crypto-api-0.13.2: A generic interface for cryptographic operations
Safe HaskellNone




This module is for instantiating cryptographicly strong determinitic random bit generators (DRBGs, aka PRNGs) For the simple use case of using the system random number generator (Entropy) to seed the DRBG:

   g <- newGenIO

Users needing to provide their own entropy can call newGen directly

    entropy <- getEntropy nrBytes
    let generator = newGen entropy


Basic Interface

class CryptoRandomGen g where Source

A class of random bit generators that allows for the possibility of failure, reseeding, providing entropy at the same time as requesting bytes

Minimum complete definition: newGen, genSeedLength, genBytes, reseed, reseedInfo, reseedPeriod.

Minimal complete definition

newGen, genSeedLength, genBytes, reseedInfo, reseedPeriod, reseed


newGen :: ByteString -> Either GenError g Source

Instantiate a new random bit generator. The provided bytestring should be of length >= genSeedLength. If the bytestring is shorter then the call may fail (suggested error: NotEnoughEntropy). If the bytestring is of sufficent length the call should always succeed.

genSeedLength :: Tagged g ByteLength Source

Length of input entropy necessary to instantiate or reseed a generator

genBytes :: ByteLength -> g -> Either GenError (ByteString, g) Source

genBytes len g generates a random ByteString of length len and new generator. The MonadCryptoRandom package has routines useful for converting the ByteString to commonly needed values (but "cereal" or other deserialization libraries would also work).

This routine can fail if the generator has gone too long without a reseed (usually this is in the ball-park of 2^48 requests). Suggested error in this cases is NeedReseed

reseedInfo :: g -> ReseedInfo Source

Indicates how soon a reseed is needed

reseedPeriod :: g -> ReseedInfo Source

Indicates the period between reseeds (constant for most generators).

genBytesWithEntropy :: ByteLength -> ByteString -> g -> Either GenError (ByteString, g) Source

genBytesWithEntropy g i entropy generates i random bytes and use the additional input entropy in the generation of the requested data to increase the confidence our generated data is a secure random stream.

Some generators use entropy to perturb the state of the generator, meaning:

    (_,g2') <- genBytesWithEntropy len g1 ent
    (_,g2 ) <- genBytes len g1
    g2 /= g2'

But this is not required.


    genBytesWithEntropy g bytes entropy = xor entropy (genBytes g bytes)

reseed :: ByteString -> g -> Either GenError g Source

If the generator has produced too many random bytes on its existing seed it will return NeedReseed. In that case, reseed the generator using this function and a new high-entropy seed of length >= genSeedLength. Using bytestrings that are too short can result in an error (NotEnoughEntropy).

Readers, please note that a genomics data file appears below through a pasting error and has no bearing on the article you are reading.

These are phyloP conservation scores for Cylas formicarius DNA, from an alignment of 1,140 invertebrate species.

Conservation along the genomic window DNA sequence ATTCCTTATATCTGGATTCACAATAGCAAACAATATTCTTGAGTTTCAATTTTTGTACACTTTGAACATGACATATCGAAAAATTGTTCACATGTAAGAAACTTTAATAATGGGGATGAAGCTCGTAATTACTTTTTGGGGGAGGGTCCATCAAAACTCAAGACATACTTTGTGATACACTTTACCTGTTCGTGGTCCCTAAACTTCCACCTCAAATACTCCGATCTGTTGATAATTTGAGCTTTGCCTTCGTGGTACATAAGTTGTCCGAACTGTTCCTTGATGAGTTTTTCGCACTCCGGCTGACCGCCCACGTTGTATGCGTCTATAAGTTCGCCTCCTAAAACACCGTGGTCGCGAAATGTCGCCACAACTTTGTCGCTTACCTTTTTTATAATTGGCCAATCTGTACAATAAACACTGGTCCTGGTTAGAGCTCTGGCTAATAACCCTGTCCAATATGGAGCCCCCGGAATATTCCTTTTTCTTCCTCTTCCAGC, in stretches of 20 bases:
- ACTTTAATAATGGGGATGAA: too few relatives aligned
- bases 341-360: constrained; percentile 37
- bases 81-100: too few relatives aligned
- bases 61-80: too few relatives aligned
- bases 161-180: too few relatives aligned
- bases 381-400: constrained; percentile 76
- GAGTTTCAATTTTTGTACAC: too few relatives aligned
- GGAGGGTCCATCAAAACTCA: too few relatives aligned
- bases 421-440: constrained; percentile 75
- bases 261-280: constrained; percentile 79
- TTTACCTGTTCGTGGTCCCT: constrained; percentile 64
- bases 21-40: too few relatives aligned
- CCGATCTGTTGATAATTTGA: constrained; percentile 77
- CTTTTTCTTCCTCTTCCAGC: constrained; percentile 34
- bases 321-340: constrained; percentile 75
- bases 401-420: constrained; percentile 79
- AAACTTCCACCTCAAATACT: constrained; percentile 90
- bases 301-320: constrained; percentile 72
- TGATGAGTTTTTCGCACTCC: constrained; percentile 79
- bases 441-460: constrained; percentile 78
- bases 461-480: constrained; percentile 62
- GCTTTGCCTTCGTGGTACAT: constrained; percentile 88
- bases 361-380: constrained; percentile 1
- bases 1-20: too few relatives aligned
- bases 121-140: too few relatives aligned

newGenIO :: IO g Source

By default this uses System.Entropy to obtain entropy for newGen.

data GenError Source

Generator failures should always return the appropriate GenError. Note GenError in an instance of exception but wether or not an exception is thrown depends on if the selected generator (read: if you don't want execptions from code that uses throw then pass in a generator that never has an error for the used functions)


GenErrorOther String



Requested more bytes than a single pass can generate (The maximum request is generator dependent)


When using genInteger g (l,h) and logBase 2 (h - l) > (maxBound :: Int).


Some generators cease operation after too high a count without a reseed (ex: NIST SP 800-90)


For instantiating new generators (or reseeding)


This generator can not be instantiated or reseeded with a finite seed (ex: SystemRandom)

data ReseedInfo Source


InXBytes !Word64

Generator needs reseeded in X bytes

InXCalls !Word64

Generator needs reseeded in X calls


The bound is over 2^64 bytes or calls


This generator never reseeds (ex: SystemRandom)

Helper functions and expanded interface

splitGen :: CryptoRandomGen g => g -> Either GenError (g, g) Source

While the safety and wisdom of a splitting function depends on the properties of the generator being split, several arguments from informed people indicate such a function is safe for NIST SP 800-90 generators. (see discussion around Sept, Oct 2010). You can find implementations of such generators in the DRBG package.

throwLeft :: Exception e => Either e a -> a Source

Useful utility to extract the result of a generator operation and translate error results to exceptions.


data SystemRandom Source

Not that it is technically correct as an instance of CryptoRandomGen, but simply because it's a reasonable engineering choice here is a CryptoRandomGen which streams the system randoms. Take note:

  • It uses the default definition of genByteWithEntropy
  • newGen will always fail!
  • reseed will always fail!
  • the handle to the system random is never closed